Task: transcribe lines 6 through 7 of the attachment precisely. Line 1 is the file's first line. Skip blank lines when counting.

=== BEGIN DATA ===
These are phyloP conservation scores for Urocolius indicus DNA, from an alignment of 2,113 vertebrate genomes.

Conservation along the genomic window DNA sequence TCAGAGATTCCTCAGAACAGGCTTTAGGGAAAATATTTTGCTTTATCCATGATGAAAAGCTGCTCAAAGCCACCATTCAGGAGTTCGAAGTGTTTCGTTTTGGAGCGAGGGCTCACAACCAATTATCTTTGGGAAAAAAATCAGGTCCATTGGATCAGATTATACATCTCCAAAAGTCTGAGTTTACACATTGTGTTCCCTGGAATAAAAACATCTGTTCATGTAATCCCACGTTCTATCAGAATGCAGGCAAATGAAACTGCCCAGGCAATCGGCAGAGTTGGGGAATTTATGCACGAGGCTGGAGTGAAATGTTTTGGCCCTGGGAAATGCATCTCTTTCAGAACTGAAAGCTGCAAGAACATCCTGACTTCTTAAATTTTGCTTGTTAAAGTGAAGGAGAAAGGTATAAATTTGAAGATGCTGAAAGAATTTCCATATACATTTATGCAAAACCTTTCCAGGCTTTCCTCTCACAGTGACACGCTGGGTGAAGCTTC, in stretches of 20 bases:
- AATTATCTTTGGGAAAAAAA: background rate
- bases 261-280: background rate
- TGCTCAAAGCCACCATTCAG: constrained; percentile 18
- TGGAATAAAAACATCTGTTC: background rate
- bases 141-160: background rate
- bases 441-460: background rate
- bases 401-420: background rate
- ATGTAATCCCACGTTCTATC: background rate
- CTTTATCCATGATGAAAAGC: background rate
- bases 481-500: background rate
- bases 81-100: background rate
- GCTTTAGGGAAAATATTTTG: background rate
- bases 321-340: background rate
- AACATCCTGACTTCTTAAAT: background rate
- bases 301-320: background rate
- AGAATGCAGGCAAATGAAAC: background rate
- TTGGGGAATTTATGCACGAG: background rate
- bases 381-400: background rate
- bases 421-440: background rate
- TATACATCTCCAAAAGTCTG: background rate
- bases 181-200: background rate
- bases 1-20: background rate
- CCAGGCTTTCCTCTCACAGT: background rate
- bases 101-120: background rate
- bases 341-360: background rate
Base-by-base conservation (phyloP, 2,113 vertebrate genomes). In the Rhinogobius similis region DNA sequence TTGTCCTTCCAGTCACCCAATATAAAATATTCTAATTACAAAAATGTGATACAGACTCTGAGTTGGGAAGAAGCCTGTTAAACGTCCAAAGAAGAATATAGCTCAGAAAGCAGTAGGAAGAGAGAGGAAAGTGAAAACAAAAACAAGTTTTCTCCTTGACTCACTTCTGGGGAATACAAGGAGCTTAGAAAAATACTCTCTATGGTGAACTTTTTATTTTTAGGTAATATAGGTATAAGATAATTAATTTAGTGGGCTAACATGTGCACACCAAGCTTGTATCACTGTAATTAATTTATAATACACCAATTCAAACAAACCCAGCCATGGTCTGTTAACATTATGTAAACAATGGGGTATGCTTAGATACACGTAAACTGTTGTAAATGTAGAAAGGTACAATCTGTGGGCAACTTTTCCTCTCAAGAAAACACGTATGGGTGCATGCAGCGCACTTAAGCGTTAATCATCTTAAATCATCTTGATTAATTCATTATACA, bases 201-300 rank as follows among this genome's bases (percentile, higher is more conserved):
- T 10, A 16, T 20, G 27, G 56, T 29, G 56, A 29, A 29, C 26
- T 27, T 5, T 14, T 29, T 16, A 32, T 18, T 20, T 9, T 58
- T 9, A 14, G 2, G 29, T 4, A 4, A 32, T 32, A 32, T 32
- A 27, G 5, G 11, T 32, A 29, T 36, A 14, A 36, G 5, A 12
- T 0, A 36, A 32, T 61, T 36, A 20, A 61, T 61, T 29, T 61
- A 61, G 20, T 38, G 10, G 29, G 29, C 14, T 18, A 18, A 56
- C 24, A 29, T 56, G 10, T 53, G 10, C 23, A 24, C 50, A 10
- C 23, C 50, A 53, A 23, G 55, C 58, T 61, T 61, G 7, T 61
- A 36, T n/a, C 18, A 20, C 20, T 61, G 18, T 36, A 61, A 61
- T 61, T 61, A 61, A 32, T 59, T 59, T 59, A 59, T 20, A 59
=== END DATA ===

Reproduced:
- TGGAATAAAAACATCTGTTC: background rate
- bases 141-160: background rate